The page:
EMC is keeping up appearances that its VMware subsidiary is still a separate company. Today, it transferred a number of system management products that were part of its evolving Ionix brand to VMware for $200m in cash.
Last July, after five years of making systems management tool acquisitions, EMC slapped the Ionix brand on the whole shebang. The Ionix tools included a scanning program for servers and networks to see all the hardware and software running on the corporate network, a root cause and impact analysis program, a service management help desk, and server management and network provisioning tools.
Last August, when EMC acquired FastScale, it got its hands on a clever server and application provisioning tool called Composer Suite, which rounded out the Ionix stack. EMC did not disclose the financial details of most of the acquisitions it made to create the Ionix suite, but under the agreement VMware gets the technology and intellectual property behind FastScale, Application Discovery Manager, Server Configuration Manager, and Service Manager for that $200m.
VMware is also taking on board all of the employees associated with the engineering, marketing, sales, and support of the Ionix products. It will continue to operate facilities related to the Ionix products in the United States, Israel, Europe, India, and Australia.
Oddly enough, EMC is keeping the Ionix brand, perhaps to recycle some day in an entirely different line.
The rational for moving the products over was to allow VMware to boost its vCenter virtual machine and hypervisor management tools. Basically, VMware needs to do real server and network management because not all servers and networks are virtualized, and not every box will be running the vSphere stack and its ESX Server hypervisor.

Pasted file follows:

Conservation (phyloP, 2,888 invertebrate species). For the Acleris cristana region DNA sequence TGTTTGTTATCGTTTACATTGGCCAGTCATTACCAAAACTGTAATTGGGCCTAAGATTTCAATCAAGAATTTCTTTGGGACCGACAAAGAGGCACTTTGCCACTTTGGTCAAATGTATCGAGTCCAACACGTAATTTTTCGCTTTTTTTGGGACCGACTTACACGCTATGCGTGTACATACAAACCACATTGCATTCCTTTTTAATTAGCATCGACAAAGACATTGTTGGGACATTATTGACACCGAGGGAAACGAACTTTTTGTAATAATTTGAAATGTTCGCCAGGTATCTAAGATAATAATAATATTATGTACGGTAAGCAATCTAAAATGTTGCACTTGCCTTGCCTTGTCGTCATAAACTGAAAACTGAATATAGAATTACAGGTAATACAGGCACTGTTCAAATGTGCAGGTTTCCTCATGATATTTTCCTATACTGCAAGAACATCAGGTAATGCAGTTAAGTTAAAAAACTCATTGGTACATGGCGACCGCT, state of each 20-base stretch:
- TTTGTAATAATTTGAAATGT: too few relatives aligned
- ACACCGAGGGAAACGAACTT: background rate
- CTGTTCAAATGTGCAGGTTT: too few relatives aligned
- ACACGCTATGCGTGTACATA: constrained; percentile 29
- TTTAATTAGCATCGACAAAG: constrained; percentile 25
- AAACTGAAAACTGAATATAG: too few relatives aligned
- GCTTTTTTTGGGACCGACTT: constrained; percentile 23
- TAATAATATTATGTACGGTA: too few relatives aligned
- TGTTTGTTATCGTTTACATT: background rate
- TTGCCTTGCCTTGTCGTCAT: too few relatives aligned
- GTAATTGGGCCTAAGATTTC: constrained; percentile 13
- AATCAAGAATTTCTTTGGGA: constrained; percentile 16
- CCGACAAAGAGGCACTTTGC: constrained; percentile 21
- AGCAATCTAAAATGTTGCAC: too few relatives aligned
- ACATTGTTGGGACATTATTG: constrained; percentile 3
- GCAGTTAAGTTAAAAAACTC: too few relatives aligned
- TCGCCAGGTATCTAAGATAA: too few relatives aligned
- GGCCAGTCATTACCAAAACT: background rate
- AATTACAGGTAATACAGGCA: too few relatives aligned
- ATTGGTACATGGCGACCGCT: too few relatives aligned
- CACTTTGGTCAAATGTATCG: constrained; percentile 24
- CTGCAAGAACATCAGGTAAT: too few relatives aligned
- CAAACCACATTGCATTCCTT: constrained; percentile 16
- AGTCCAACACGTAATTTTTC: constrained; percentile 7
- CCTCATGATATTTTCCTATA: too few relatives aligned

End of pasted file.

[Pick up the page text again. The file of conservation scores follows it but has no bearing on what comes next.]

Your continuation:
EMC could have always filled that heterogeneous function, and indeed, that seemed to be the plan all along, but for whatever reason, EMC has decided that VMware is the better vehicle through which to drive its systems management aspirations through the data center doors. VMware's products are used by a lot more customers than EMC's are, so this is not foolish. But the change does make VMware deal with pesky physical infrastructure now, and perhaps other hypervisor too.
As part of the agreement, which oddly enough needs regulatory approval even though EMC already owns a majority stake in VMware, EMC becomes a reseller of the Ionix tools it has shuffled off to Palo Alto, which will be rebranded yet again as soon as the deal closes.
The two companies said that the transaction would not have a material impact on their revenue or profit expectations for 2010 and that it would close in the second quarter. ®